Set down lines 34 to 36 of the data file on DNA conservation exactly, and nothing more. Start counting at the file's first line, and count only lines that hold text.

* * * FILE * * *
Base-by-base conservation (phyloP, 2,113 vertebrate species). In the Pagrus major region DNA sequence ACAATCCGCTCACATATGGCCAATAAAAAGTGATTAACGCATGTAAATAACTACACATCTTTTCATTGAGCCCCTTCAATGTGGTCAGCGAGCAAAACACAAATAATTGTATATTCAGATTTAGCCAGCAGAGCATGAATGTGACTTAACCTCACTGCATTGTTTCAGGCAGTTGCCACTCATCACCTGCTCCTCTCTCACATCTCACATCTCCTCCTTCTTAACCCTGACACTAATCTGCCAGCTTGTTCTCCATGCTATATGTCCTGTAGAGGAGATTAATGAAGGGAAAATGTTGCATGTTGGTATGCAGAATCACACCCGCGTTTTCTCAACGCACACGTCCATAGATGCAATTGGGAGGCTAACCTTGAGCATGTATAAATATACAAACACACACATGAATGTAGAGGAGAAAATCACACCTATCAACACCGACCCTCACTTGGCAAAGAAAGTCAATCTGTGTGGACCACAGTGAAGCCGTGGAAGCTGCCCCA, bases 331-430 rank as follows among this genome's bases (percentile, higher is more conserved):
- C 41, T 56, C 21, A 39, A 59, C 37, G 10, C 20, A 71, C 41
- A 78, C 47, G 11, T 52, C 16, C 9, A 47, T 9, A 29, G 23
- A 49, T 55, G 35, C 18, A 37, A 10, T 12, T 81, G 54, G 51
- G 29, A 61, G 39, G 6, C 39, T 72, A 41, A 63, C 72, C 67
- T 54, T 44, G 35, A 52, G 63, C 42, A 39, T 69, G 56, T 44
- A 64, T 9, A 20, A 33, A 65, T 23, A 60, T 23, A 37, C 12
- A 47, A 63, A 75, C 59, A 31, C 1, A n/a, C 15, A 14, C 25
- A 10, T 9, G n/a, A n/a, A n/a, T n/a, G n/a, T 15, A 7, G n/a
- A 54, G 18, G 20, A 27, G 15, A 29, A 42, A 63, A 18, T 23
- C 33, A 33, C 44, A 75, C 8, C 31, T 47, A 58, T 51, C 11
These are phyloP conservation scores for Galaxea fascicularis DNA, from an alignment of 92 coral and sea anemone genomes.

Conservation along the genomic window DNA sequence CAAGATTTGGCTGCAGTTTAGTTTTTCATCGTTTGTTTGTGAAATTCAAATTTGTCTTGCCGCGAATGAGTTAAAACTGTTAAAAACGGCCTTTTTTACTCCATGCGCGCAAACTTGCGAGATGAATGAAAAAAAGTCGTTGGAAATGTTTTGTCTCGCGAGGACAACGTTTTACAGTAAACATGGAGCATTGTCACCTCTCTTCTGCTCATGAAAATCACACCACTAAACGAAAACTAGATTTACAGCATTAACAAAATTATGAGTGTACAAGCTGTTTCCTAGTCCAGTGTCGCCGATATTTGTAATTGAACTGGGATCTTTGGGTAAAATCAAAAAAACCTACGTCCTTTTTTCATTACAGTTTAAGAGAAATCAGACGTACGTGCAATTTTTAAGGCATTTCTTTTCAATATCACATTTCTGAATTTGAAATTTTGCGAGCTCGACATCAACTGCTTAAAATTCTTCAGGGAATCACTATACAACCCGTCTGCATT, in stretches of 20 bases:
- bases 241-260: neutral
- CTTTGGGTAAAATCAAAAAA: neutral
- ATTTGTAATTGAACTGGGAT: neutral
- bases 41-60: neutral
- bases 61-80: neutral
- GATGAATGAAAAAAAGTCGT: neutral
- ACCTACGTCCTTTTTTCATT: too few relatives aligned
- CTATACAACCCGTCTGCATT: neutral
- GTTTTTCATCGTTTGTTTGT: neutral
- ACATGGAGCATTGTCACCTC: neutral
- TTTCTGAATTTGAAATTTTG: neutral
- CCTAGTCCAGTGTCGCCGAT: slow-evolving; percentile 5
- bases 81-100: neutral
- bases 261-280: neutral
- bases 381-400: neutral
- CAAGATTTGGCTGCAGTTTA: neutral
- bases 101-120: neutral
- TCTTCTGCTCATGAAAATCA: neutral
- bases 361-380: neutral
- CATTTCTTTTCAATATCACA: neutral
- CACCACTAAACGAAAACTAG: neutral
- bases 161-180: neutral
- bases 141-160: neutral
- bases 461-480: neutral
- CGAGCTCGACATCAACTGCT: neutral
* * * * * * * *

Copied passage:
- CACCACTAAACGAAAACTAG: neutral
- bases 161-180: neutral
- bases 141-160: neutral